Christmas lights tied on a rope

I realize I’m presenting this like it’s an unpopular opinion and it very much is not, but I like Christmas. As a kid, I saw it as posing as a religious celebration, while actually being a much broader and more inclusive excuse to spend time with the people we care about.

As you look into it, you start to realize that most cultures have and have had celebrations around the winter solstice that makes some reference to a kind of rebirth of the world. We have something like thirty holidays starting in early December (Chalica, Kolaida, and Bodhi Day) and ending in mid-January (Lohri and Old New Year), with Christmas itself wrapping around another dozen different celebrations and festivals from Los Posadas to Orthodox Christmas.

And it’s no accident that Christmas is part of this. On one hand, to Christians, the birth of Jesus represents the birth of a new world, and conflating the Sun with the Son is natural at a time of year when (in the northern hemisphere) the Sun has its smallest apparent diameter. But on the other hand, as Christianity expanded and (sometimes forcibly) converted new groups of people, it would only make sense to adapt and integrate their traditions, especially when they already overlap.

However, Christmas was never meant to be an important holiday in Christianity, Easter being the holiday with more metaphysical significance to Church leaders. But the crowning of Charlemagne as the Holy Roman Emperor on Christmas Day in the year 800 increased the holiday’s profile, further increased by the crownings of East Anglian King Edmund the Martyr (855) and William the Conqueror (1066).

However, this wasn’t the Christmas we know today, but rather centered on drunkenness, promiscuity, and gambling, with early carols condemned as lewd and many British and French areas appointing a “Lord of Misrule” to preside over festivities. This is the holiday that the Puritans banned for many years and, among the wealthy, became a concern as society urbanized and poor people were more visible, fearing (as often comes up) that the poor would use the chaos as an excuse to rise up and commit violence, with some violence (in the form of wassailing, visiting houses and demanding to be fed) already traditional; the ban resulted in protests and, ironically, rioting. Echoes of this chaos and of the fears can be seen in the darker Christmas characters, such as Krampus, Pere Fouettard, Zwarte Piet, Frau Perchta, Kallikantzaros, the Yule Lads, and so forth.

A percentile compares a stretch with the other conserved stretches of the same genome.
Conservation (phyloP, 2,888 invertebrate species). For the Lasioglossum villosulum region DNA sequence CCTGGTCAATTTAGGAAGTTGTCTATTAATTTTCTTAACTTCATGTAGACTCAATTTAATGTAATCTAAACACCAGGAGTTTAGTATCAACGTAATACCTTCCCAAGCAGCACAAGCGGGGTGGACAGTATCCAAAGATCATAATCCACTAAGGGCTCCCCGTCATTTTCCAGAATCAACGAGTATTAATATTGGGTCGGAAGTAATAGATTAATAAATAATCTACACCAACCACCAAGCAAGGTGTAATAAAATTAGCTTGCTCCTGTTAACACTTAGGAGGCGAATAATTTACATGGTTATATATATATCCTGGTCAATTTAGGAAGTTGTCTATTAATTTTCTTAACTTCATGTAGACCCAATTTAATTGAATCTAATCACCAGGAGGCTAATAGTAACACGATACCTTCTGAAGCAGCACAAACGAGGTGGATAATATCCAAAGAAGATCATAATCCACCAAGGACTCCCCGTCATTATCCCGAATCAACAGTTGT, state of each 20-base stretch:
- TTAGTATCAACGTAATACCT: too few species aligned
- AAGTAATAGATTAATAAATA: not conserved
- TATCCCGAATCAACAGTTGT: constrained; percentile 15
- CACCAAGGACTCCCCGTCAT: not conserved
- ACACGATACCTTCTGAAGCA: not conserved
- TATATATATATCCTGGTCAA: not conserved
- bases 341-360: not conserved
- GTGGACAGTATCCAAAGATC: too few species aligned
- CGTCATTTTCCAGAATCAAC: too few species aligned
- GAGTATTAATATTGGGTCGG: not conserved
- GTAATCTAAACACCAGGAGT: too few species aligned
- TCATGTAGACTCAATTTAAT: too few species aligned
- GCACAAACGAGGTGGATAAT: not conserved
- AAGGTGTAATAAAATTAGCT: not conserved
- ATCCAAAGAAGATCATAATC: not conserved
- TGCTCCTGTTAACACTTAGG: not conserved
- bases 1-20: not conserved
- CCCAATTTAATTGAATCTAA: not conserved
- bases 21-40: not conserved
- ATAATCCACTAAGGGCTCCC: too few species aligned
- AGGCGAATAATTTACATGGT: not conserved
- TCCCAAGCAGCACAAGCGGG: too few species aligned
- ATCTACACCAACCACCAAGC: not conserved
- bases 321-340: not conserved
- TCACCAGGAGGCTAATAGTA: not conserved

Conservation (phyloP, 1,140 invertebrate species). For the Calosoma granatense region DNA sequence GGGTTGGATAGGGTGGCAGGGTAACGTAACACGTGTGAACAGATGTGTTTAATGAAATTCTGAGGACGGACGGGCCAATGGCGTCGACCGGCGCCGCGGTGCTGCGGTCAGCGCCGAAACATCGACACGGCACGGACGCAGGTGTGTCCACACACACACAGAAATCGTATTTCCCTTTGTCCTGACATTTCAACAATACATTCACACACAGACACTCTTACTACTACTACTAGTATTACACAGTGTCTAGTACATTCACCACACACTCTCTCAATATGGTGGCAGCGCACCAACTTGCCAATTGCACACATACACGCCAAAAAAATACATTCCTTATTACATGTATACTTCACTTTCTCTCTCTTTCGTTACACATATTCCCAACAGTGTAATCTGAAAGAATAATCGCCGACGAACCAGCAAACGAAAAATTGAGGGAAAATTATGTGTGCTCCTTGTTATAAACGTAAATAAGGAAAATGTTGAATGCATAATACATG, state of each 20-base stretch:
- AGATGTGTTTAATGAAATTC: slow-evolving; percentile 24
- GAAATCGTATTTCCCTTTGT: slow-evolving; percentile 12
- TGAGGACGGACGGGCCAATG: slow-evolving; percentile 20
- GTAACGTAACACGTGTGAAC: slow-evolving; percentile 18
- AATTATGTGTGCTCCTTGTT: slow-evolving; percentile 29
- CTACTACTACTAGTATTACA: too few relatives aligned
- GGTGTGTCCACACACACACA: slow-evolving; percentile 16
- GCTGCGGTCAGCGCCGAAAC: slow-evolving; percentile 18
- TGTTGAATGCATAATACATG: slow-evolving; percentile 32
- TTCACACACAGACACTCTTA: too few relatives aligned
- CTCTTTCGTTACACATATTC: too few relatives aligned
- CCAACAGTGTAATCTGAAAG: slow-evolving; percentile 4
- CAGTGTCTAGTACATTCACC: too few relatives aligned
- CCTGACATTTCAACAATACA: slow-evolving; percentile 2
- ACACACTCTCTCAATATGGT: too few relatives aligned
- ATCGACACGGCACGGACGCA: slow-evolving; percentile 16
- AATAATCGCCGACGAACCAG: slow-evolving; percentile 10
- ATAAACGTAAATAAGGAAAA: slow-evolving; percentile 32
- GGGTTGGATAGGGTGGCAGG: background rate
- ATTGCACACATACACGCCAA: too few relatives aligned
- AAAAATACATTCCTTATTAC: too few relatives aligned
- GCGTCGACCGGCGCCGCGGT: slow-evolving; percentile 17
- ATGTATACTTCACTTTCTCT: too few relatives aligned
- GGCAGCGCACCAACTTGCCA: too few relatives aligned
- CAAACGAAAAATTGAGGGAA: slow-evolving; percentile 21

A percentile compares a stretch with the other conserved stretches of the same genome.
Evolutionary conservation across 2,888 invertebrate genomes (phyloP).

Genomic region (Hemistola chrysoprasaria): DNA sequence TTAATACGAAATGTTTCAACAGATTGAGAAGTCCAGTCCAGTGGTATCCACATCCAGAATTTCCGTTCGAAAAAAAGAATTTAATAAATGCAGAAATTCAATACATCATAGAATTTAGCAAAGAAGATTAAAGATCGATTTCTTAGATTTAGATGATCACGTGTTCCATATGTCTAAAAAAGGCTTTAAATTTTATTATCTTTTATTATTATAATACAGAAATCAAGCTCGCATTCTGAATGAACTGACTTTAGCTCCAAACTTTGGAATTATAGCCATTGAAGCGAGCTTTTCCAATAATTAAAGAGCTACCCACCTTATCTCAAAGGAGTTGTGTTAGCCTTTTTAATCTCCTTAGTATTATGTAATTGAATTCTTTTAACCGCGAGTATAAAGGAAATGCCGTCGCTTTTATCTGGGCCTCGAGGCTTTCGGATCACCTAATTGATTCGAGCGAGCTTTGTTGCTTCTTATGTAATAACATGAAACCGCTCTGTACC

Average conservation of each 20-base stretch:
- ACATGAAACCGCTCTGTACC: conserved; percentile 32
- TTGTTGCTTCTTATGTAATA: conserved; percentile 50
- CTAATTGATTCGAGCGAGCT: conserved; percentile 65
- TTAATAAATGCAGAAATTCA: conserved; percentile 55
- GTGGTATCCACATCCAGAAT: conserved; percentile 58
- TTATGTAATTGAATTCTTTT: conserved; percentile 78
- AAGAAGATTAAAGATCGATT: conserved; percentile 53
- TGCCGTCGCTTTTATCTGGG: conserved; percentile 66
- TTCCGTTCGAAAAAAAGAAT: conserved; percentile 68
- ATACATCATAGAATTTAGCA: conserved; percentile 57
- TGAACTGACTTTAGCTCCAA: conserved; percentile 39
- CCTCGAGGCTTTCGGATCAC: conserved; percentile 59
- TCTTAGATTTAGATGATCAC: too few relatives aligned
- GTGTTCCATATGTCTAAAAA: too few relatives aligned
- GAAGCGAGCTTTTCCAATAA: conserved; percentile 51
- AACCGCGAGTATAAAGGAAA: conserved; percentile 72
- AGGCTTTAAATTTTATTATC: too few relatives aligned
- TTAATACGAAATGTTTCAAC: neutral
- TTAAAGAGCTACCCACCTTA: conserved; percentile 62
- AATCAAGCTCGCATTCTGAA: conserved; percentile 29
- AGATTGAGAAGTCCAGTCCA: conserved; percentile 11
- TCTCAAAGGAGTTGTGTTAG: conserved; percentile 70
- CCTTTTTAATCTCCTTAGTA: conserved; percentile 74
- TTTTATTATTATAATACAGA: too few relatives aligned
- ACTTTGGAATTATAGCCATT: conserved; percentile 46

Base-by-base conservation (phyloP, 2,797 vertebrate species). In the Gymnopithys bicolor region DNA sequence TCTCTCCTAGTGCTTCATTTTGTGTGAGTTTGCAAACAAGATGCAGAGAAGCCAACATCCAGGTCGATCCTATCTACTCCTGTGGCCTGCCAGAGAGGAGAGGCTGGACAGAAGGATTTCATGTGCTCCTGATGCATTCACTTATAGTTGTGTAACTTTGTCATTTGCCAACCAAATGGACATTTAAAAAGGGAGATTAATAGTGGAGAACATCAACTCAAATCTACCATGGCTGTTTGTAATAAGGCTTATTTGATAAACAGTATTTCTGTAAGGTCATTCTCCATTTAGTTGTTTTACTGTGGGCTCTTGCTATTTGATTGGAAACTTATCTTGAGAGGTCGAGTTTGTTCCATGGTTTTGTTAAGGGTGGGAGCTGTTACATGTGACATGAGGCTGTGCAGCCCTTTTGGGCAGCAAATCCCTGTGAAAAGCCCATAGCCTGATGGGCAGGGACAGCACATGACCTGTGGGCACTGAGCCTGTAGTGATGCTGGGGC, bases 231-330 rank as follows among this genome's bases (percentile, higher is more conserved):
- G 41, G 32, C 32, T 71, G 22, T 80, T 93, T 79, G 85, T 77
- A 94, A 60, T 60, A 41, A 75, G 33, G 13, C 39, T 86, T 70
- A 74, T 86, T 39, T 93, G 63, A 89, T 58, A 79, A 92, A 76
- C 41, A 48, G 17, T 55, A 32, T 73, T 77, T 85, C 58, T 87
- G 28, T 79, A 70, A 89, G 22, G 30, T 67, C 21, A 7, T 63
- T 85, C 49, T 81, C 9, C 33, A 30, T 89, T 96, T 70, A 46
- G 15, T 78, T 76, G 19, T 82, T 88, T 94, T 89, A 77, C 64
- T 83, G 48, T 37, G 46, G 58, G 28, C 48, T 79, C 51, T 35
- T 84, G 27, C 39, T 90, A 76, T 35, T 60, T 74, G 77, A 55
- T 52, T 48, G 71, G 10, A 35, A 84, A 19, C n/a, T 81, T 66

In this environment, the Anglican Church’s nineteenth century Oxford Movement took steps to change the situation by reinventing the holiday as something family-friendly and we start to see the Christmas we know today start to form:

  • Washington Irving published his parodic A History of New York (1809), reshaping Christmas in many ways.
  • Tha anonymous Old Santeclaus with Much Delight (1821) establishes early versions of a lot of Santa Claus-based lore.
  • Clement Clarke Moore anonymously publishes A Visit from St. Nicholas (1823), popularizing gift exchanges.
  • Charles Dickens publishes A Christmas Carol (1843), continuing the new shape of Christmas as a time for family gatherings, polite entertainment, and reconciliation.
  • Thomas Nast mostly reinvented Santa Claus (1863) visually as the one we know today.

Nast's Original Santa Claus

At this early period was instituted that pious ceremony, still religiously observed in all our ancient families of the right breed, of hanging up a stocking in the chimney on St. Nicholas Eve; which stocking is always found in the morning miraculously filled; for the good St. Nicholas has ever been a great giver of gifts, particularly to children.

Washington Irving, A History of New York, 1809, Chapter IX

Which is to say that, while there would be some adjustments (like Nast), the bulk of the holiday was revised over only around thirty years, is only around two hundred years old, and no more religious than the public orgies of the Middle Ages.

There’s also the Christmas tree itself, which as you can see in the Wikipedia article, has a remarkably weird history, including ancient traditions and a pyramid-like decoration, plus its restoration without Christmas by the Soviets as the New Year Spruce. Christmas trees were also adopted as a secular symbol by Jewish people until concerns about erasure of Judaism became a possible issue, though it’s not uncommon today to find a Jewish family today with a Hanukkah bush, a tongue-in-cheek tradition dating back at least as far as 1879.

And then, sometimes, Santa protects us from extremely stupid aliens.

Which is all to say that, at its heart, Christmas is one of a continuum of extremely natural holidays built around the winter solstice and, as such, has always been highly secular and inclusive, as a great holiday should be. Obviously, if you or your family goes to mass on Christmas, the holiday is slightly more religious and exclusive to you, but that’s highly optional, even among the devout.

And that, my friends, is why I like Christmas and somehow make it sound like an unpopular opinion. Merries and happies, everyone!

Credits: Christmas lights tied on a rope by an Unknown former Google+ user, dedicated to the public domain on 1 Million Free Pictures. The early image of Santa Claus is A Christmas Furlough, by Thomas Nast, from an 1863 issue of Harper’s Weekly. Santa Claus Conquers the Martians, which has fallen into the public domain, is available from the Internet Archive.